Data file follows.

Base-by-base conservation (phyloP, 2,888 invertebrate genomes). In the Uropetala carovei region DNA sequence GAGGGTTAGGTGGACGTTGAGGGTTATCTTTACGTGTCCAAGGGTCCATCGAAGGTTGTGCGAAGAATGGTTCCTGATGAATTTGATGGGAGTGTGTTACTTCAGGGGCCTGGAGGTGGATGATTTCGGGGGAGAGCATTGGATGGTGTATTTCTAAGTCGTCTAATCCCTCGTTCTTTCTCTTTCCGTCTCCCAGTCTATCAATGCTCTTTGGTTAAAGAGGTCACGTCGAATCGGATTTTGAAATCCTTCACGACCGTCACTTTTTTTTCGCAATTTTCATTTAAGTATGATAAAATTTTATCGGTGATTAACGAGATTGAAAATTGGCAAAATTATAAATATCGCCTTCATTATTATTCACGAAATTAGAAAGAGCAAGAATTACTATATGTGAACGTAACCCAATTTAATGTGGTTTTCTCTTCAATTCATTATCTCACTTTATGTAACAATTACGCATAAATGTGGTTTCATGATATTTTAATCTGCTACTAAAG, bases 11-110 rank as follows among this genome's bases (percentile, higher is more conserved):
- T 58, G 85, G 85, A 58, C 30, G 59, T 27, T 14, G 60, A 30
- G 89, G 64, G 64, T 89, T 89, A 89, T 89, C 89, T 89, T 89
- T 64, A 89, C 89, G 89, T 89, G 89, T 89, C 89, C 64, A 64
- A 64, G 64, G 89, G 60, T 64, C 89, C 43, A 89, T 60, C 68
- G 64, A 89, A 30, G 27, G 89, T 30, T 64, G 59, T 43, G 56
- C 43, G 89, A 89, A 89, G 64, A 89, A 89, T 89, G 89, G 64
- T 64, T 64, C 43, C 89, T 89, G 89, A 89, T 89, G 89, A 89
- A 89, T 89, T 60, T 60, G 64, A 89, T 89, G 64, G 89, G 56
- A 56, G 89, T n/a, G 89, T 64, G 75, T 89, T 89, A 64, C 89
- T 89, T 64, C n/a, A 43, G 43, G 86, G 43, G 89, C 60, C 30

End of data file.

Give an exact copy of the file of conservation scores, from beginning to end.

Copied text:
Base-by-base conservation (phyloP, 2,888 invertebrate genomes). In the Uropetala carovei region DNA sequence GAGGGTTAGGTGGACGTTGAGGGTTATCTTTACGTGTCCAAGGGTCCATCGAAGGTTGTGCGAAGAATGGTTCCTGATGAATTTGATGGGAGTGTGTTACTTCAGGGGCCTGGAGGTGGATGATTTCGGGGGAGAGCATTGGATGGTGTATTTCTAAGTCGTCTAATCCCTCGTTCTTTCTCTTTCCGTCTCCCAGTCTATCAATGCTCTTTGGTTAAAGAGGTCACGTCGAATCGGATTTTGAAATCCTTCACGACCGTCACTTTTTTTTCGCAATTTTCATTTAAGTATGATAAAATTTTATCGGTGATTAACGAGATTGAAAATTGGCAAAATTATAAATATCGCCTTCATTATTATTCACGAAATTAGAAAGAGCAAGAATTACTATATGTGAACGTAACCCAATTTAATGTGGTTTTCTCTTCAATTCATTATCTCACTTTATGTAACAATTACGCATAAATGTGGTTTCATGATATTTTAATCTGCTACTAAAG, bases 11-110 rank as follows among this genome's bases (percentile, higher is more conserved):
- T 58, G 85, G 85, A 58, C 30, G 59, T 27, T 14, G 60, A 30
- G 89, G 64, G 64, T 89, T 89, A 89, T 89, C 89, T 89, T 89
- T 64, A 89, C 89, G 89, T 89, G 89, T 89, C 89, C 64, A 64
- A 64, G 64, G 89, G 60, T 64, C 89, C 43, A 89, T 60, C 68
- G 64, A 89, A 30, G 27, G 89, T 30, T 64, G 59, T 43, G 56
- C 43, G 89, A 89, A 89, G 64, A 89, A 89, T 89, G 89, G 64
- T 64, T 64, C 43, C 89, T 89, G 89, A 89, T 89, G 89, A 89
- A 89, T 89, T 60, T 60, G 64, A 89, T 89, G 64, G 89, G 56
- A 56, G 89, T n/a, G 89, T 64, G 75, T 89, T 89, A 64, C 89
- T 89, T 64, C n/a, A 43, G 43, G 86, G 43, G 89, C 60, C 30